ASSISTIVE TECHNOLOGY might as well just be called "educational technology" because it may benefit all students, not just those with special needs, according to an article in Education Week. One expert positions the use of such technology as part of universal design for learning. Find out more.
SNOPES FOR THE AUTISM COMMUNITY. That's how the blog "The Thinking Person's Guide to Autism" bills themselves. The blog solicits and publishes essays on a variety of autism-related topics. Find the blog
ACUPUNCTURE FOR KIDS. It turns out that quite a few children are being treated with acupuncture these days, for conditions such as pain, nausea, migraine, and anxiety.  Find out more.
MISCELLANY that might be of interest: If your bright child plays a musical wind instrument, check here to find out what you should know about bacteria, mold, and fungi. Or, find out how 80 percent of kids under 5 use the Internet regularly. Lastly, if that young adult gifted offspring is a boomerang kid, find out how your assistance might not be bad.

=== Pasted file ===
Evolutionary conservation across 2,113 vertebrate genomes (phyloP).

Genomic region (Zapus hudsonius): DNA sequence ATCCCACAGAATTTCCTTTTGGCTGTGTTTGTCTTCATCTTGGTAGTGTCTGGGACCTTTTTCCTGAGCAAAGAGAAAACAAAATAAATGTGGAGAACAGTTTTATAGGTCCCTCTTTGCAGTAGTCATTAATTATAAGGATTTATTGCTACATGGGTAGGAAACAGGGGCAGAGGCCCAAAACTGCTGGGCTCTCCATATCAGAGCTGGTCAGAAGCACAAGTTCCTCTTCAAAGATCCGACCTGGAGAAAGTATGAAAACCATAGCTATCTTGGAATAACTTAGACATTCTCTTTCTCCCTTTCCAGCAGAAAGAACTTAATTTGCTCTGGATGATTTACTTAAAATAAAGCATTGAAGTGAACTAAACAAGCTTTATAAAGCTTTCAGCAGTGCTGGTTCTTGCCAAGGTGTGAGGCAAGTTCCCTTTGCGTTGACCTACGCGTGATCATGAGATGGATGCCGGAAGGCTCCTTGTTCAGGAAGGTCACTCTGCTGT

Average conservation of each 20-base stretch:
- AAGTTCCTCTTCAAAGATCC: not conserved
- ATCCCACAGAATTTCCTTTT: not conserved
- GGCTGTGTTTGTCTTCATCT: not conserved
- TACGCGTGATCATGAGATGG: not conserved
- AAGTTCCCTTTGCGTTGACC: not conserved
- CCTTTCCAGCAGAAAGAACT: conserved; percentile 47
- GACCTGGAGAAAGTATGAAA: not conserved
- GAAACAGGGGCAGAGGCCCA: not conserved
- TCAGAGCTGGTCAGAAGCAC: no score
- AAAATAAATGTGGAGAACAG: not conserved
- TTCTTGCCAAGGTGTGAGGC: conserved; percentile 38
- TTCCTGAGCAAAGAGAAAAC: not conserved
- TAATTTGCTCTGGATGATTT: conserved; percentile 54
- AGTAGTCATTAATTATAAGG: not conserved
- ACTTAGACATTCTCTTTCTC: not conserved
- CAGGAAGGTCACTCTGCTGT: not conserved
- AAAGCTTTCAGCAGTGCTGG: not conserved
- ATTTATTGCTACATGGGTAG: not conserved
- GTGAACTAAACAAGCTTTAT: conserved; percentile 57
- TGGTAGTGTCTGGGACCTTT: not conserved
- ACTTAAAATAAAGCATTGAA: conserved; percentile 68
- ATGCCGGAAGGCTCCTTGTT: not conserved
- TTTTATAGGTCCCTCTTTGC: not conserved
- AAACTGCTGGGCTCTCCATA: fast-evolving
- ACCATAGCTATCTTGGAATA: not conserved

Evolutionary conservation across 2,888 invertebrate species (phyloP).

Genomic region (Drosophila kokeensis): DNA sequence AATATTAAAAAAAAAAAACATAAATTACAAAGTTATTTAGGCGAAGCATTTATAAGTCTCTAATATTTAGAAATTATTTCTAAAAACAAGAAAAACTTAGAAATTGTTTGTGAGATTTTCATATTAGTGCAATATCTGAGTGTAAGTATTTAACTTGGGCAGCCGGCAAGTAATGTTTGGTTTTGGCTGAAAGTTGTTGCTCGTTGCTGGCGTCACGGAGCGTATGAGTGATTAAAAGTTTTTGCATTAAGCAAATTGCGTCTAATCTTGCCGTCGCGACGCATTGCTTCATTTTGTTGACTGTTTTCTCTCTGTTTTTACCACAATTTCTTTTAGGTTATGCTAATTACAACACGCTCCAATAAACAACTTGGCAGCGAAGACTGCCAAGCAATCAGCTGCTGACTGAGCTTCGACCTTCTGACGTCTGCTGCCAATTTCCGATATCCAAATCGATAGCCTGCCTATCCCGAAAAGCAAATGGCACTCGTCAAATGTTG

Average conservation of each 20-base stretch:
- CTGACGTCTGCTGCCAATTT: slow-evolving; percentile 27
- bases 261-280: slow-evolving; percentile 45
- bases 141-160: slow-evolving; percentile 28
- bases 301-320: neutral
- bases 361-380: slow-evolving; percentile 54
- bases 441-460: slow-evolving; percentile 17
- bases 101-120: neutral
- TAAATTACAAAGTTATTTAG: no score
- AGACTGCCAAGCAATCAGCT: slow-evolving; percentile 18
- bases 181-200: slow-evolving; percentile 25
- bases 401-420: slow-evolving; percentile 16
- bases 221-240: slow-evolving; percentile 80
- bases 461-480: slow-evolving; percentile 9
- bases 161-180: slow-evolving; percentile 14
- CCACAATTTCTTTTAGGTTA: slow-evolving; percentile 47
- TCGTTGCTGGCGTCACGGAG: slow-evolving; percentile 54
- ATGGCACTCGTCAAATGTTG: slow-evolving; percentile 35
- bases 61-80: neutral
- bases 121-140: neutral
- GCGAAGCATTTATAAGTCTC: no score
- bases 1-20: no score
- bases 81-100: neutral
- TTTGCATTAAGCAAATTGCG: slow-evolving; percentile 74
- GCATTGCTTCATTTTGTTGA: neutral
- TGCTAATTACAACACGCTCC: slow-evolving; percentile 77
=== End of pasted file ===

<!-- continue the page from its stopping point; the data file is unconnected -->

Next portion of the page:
AND FINALLY, THIS. We've updated some areas of the 2e Newsletter website, as well as posting items from the March/April issue. More on what's new here.

Monday, March 14, 2011

From the Publishers of 2e: Twice-Exceptional Newsletter

NITE NEEDS ASSESSMENT SURVEY. The National Institute for Twice Exceptionality is surveying professionals about current intervention systems, and beliefs about, twice-exceptional students. "Professionals" include educators, counselors, and psychologists. If you fit the label, we urge you to help out our friends at NITE. NITE says the survey takes about 10 minutes. Find out about and take the survey